For some reason, Metallica seem to inspire a lot of films. The latest addition to this canon, in addition to the excellent doco Mission to Lars (2012) and the reportedly excellent Some Kind of Monster (2004) which I have not seen, is the music video/feature film hybrid Metallica Through the Never (2013).
I was not really sure how I would go with this film. Metallica were never a band that I got into that much. As such watching a concert of theirs interspersed with a fictional side-plot would not have been my ideal way to spend 90 minutes in theory. The end result though was a surprisingly satisfying jaunt. It still did not turn me into a particular fan of their tunes, so I imagine that if you are a big fan of the band, that this would be even more satisfying for you. The whole film and the conceit behind it is a little cheesy, but for the most part it is endearingly so. Whilst a Metallica concert plays, a young roadie played by Dane DeHaan (a pretty slick actor to get in this film) sets off into the city on a mission to get something the band desperately needs. On this journey a surreal and shambolic array of occurrences comes to pass. There are riots, a weird masked dude on a horse, car crashes and in perhaps the most striking piece of imagery, a bunch of people are hanged over the road whilst the city burns below them. What all of this means is not entirely clear. The main focus is on making it look pretty cool and having at least a superficial connection to the songs that the band are playing basically the entire time.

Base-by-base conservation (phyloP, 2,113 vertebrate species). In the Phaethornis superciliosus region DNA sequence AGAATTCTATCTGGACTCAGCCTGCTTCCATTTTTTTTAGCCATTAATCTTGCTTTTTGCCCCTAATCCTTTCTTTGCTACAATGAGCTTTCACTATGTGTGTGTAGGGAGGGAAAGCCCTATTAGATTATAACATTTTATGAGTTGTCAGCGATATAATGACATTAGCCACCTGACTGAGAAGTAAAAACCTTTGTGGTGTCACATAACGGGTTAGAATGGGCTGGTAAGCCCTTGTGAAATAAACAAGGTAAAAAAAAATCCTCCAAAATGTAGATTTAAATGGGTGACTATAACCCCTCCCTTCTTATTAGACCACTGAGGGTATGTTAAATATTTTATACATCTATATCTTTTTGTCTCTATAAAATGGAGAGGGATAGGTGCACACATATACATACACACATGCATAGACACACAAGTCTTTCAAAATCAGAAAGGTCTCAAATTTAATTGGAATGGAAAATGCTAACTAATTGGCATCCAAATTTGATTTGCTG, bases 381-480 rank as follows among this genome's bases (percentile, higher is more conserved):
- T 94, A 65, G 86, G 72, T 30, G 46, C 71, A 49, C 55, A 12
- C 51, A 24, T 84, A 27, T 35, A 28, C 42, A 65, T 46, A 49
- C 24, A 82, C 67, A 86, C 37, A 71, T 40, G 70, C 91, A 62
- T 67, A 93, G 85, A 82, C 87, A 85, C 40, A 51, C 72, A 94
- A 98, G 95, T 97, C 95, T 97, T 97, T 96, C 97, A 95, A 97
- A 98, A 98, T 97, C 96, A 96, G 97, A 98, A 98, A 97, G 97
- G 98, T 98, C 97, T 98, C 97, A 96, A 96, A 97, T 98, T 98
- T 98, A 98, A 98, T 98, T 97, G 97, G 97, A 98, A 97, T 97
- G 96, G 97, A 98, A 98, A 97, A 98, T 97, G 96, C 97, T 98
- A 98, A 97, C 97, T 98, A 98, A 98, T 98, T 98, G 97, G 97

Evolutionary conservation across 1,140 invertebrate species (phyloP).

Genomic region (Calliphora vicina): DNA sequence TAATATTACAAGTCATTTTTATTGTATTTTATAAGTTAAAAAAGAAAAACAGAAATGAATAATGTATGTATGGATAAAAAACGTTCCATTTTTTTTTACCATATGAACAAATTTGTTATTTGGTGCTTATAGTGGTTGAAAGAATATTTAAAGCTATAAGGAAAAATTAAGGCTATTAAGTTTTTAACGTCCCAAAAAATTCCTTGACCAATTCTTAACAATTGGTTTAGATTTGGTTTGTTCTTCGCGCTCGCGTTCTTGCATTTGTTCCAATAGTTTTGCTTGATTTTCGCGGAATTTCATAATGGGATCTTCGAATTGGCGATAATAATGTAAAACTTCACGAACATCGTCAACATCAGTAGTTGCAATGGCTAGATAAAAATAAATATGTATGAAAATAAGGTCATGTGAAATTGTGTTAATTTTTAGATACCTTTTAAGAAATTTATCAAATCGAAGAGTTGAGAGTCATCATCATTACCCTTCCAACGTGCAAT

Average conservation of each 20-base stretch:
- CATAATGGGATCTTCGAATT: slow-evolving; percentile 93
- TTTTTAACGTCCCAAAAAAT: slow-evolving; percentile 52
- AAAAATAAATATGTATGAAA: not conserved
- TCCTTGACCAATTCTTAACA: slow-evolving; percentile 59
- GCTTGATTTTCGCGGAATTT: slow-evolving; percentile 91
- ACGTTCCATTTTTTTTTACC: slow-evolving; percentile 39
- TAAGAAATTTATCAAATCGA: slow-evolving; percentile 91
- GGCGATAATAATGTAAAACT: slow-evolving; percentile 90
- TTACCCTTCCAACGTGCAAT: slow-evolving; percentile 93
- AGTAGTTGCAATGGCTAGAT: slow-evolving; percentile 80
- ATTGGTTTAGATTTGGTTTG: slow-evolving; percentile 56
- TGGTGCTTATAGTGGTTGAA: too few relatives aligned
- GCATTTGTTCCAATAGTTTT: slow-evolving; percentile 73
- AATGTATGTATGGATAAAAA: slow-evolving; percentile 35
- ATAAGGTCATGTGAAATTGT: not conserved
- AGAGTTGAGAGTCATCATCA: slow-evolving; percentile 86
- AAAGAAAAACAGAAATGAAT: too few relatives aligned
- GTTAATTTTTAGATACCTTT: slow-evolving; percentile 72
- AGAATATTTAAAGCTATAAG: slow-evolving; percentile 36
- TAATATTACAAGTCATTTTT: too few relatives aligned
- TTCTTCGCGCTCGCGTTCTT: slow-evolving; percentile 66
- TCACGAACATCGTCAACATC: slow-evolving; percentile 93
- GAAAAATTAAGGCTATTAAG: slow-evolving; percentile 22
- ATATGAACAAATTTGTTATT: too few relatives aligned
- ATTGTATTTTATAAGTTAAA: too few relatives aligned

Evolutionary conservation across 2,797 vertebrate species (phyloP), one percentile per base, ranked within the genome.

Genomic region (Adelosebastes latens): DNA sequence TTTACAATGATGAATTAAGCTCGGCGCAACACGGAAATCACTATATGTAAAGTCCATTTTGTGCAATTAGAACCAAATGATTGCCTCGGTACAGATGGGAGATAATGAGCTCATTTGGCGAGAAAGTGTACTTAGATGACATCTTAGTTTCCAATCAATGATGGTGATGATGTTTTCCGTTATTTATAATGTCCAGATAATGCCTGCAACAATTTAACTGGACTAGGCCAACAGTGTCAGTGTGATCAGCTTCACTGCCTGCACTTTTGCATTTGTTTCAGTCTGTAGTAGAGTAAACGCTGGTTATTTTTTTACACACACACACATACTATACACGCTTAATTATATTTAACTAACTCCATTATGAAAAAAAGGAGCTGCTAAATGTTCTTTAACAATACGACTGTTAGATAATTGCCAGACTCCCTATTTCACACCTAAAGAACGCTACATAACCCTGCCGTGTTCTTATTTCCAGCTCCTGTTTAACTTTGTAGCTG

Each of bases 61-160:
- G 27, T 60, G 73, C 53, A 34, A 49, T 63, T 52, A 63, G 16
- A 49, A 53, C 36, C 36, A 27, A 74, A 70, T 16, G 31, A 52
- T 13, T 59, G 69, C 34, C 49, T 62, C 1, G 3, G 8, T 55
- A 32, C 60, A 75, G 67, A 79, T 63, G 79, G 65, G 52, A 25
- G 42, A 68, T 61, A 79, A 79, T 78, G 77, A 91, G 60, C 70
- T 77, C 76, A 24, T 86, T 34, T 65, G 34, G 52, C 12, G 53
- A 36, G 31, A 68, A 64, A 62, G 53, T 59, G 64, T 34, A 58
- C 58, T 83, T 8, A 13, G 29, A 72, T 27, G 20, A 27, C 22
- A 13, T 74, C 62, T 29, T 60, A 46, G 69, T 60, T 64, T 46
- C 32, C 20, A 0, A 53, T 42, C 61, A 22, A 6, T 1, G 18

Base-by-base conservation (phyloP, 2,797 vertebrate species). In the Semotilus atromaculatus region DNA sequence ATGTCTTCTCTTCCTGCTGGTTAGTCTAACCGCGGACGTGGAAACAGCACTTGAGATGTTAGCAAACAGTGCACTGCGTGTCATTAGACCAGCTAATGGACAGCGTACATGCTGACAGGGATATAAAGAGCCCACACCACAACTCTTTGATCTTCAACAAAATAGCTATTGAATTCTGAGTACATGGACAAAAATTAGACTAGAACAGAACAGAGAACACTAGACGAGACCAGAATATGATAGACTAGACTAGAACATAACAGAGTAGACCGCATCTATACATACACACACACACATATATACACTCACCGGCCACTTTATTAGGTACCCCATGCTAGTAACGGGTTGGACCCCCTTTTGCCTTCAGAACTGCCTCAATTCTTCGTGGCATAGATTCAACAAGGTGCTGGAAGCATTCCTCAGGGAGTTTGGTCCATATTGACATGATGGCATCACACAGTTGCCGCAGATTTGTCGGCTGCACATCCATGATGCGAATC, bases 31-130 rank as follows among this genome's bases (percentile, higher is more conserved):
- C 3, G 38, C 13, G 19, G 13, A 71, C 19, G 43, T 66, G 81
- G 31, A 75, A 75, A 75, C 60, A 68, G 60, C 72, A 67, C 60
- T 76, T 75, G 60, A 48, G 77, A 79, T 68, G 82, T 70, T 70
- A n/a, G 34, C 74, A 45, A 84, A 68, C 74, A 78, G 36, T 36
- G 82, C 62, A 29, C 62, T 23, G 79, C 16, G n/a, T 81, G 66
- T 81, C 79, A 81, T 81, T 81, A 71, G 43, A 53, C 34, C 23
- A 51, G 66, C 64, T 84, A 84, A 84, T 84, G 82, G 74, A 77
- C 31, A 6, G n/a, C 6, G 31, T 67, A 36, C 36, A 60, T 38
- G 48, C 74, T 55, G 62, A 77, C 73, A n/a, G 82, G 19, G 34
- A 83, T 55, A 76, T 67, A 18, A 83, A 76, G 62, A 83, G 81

There is plenty of footage of the band doing their thing in concert and this gets more prevalent as the film goes on. Personally, I would have preferred a little more of the side story featuring DeHaan, but stronger Metallica fans may well disagree. It is not like that side story is a particularly fully formed narrative. But the experience is original enough, with the concert going on, cutting back and forth. The major strength of it is that it does manage to have some really cool imagery throughout, invoking all sorts of gothic sources and even biblical references without ever threatening to manage to coalesce into something truly coherent. Nowhere is this more evident than the ending which really is a bit of an abrupt and totally unsatisfying conclusion to a little story that I had gotten at least a little caught up in. However all is forgiven and major bonus points scored due to the fact that Metallica guitarist Kirk Hammett uses two guitars throughout the film – one featuring art from the Bela Lugosi film White Zombie (1932) and the other with Boris Karloff as the titular character from The Mummy (1932). How freaking cool is that!
Metallica Through the Never really works better than it has any right to. For the most part it manages to skirt the self-indulgence that could have buried it, helped by the fact that it does not take itself too seriously. Now all I need is one of my favourite bands to take this really kind of cool approach to the concert film and we will really be talking.
Verdict: Stubby of Reschs